It goes without saying – being a parent is hard. Being a single parent is harder. It’s a cliché by now that everything is expected of parents and especially single moms – we have to have it all and be it all. Except having it all and being it all is not only stressful, it can also be absolutely financially draining. Estimates for raising a child are recorded at $245,340 from infancy to adulthood.
That number sounds just a little bit daunting, doesn’t it? And then we add in the cost of a college education, and who knows what ridiculous number it ends up being. But here’s a little secret I’ve learned as a single parent: raising a child on a budget (any budget) doesn’t have to be scary. In fact, raising a child without planning on how to stay financially fit is the truly scary part.
Without proper planning, you’re going to lose money, waste money, and have zero dollars left in savings. I’ve learned that one of the keys to being a responsible parent is being responsible with your finances. As a single parent, these seven tips are going to keep you – and your bank account – happy. And give you plenty of time to relax and enjoy yourself.
Whether you are receiving child support or paying it, be sure that this process is managed properly from beginning to end. If you are paying child support, make sure that you have a record of every payment. Otherwise, you could be facing late fees, or worse. If you’re receiving child support, then make sure that you are also tracking payments. Many payors fall behind, and this is a source of income you are guaranteed. In short, make sure that you are tracking and monitoring any support.
As a parent, you are afforded a child deduction if your income is under $75,000, which you should absolutely be taking advantage of. If your children are in college and you’re helping them to pay tuition, then you can also take advantage of higher-education tax credits. Let’s not forget that if you are self-employed to any degree, then you should be meeting with a tax preparer to make sure you are properly tracking and recording your expenses for tax write-offs.
Now, this does not mean that you should scour discount sites for bargains on items you don’t need. What I am recommending is to make a weekly list of items/groceries/etc needed, and then use deal sites to cut the costs of the items that you need to buy. This cuts down on wasteful online shopping, but lets you pre-plan what you will need for the week – which gets you into another good habit of forward-thinking.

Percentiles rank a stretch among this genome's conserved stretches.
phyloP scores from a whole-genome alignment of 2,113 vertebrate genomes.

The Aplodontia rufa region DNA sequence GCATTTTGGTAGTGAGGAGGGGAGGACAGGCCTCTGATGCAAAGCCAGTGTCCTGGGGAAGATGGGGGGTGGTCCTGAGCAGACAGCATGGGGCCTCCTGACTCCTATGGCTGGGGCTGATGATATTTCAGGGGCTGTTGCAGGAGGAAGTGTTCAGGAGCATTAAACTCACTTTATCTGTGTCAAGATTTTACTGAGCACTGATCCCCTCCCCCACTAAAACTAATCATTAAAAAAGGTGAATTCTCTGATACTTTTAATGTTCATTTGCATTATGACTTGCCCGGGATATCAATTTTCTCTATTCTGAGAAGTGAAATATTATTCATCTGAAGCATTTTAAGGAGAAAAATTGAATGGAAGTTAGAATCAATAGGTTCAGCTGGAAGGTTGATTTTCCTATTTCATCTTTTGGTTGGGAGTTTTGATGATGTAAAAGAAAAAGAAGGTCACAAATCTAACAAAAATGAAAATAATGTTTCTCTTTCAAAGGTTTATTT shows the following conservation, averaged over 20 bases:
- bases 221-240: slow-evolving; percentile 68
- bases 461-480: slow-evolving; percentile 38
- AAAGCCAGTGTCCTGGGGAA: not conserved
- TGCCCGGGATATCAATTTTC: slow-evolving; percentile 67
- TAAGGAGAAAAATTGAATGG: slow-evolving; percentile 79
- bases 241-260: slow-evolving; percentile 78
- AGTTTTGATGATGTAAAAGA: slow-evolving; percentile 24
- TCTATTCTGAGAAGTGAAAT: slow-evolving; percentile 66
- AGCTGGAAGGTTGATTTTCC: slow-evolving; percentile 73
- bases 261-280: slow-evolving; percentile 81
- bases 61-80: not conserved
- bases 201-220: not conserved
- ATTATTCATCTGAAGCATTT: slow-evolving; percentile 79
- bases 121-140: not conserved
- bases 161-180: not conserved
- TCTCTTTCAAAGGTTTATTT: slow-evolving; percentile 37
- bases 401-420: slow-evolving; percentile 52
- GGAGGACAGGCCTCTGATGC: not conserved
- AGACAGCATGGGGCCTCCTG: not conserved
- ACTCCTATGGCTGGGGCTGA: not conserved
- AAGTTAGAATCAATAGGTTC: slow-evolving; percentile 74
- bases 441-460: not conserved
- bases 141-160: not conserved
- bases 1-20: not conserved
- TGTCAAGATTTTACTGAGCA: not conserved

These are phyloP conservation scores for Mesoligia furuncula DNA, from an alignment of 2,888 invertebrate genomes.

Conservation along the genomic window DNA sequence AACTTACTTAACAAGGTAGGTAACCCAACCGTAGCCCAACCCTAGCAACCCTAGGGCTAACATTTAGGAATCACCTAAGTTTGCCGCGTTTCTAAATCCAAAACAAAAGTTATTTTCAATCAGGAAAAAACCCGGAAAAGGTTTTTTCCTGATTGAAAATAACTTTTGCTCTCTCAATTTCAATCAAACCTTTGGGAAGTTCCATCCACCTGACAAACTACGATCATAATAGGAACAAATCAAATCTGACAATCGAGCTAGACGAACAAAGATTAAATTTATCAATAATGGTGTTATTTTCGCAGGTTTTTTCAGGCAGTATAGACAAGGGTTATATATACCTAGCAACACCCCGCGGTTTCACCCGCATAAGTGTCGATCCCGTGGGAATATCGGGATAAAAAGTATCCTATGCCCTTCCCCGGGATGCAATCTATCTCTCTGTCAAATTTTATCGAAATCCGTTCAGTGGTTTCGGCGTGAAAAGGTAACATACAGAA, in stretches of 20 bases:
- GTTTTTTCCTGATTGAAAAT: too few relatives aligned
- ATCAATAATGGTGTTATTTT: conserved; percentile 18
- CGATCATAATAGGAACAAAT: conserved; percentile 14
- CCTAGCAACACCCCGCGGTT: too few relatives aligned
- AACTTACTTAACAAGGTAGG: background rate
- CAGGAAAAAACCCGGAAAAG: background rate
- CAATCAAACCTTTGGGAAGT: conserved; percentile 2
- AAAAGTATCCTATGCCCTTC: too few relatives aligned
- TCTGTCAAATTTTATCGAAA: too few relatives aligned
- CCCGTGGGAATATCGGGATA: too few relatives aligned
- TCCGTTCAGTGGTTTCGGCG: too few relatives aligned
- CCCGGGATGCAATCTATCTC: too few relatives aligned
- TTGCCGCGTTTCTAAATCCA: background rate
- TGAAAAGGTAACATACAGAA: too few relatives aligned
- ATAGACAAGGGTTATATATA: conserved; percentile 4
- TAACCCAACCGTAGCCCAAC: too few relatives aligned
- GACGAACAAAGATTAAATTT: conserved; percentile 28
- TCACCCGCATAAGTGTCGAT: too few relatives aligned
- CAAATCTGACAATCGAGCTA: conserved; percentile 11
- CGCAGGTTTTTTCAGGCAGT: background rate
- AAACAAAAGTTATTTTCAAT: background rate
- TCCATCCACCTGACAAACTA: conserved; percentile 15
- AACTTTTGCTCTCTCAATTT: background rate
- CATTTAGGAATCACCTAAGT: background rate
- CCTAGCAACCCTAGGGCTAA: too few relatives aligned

Again, another no-brainer. I know you’ve heard it. But this is one of the best, and easiest, ways to start being fiscally fit. The more you do it, the easier it gets. So start setting aside a weekly amount for savings. It can be $50. It can’t be $100. Whatever it is, start doing it the second you’re done reading this article.
Probably an obvious one, but there are still millions of Americans without health insurance. It is now cheaper and more affordable than ever, but younger parents still see not paying health premiums as a way to cut down on costs. While this is true in the short run, it most always comes back to bite you in the end, and you end up spending much more than if you had been paying all along. Go and sign up if you haven’t already.
Whatever it is you’re doing, do your best at it. In today’s economy, there isn’t much job security – and there hasn’t been for a long time. But the best way to ensure you’re stable is to always work your hardest. Don’t slack. Keep hustling. I learned that lesson in the tech industry, and you need to learn it too. There is no guarantee, but making yourself an invaluable employee is going to get you half-way to the goal. And be sure to keep learning new skills or traits. In short – the work is never done.
OK, so this one seems a little obvious. But you would be absolutely surprised at how much people waste on late payments. In total, average Americans are losing around $113 per year in fees. This is money that is completely wasted. Instead, you need to find ways to automate all your bills – car payment, credit cards, loans, child support, etc. If you automate all of them, then you will not be stuck paying unnecessary fees.
These are some of the tips I found useful as a single parent. I recommend that on your way to financial fitness that you continue to do these, but to also think of your own ways to be savvier with your finances. In parenting, and in finances, a little goes a long way.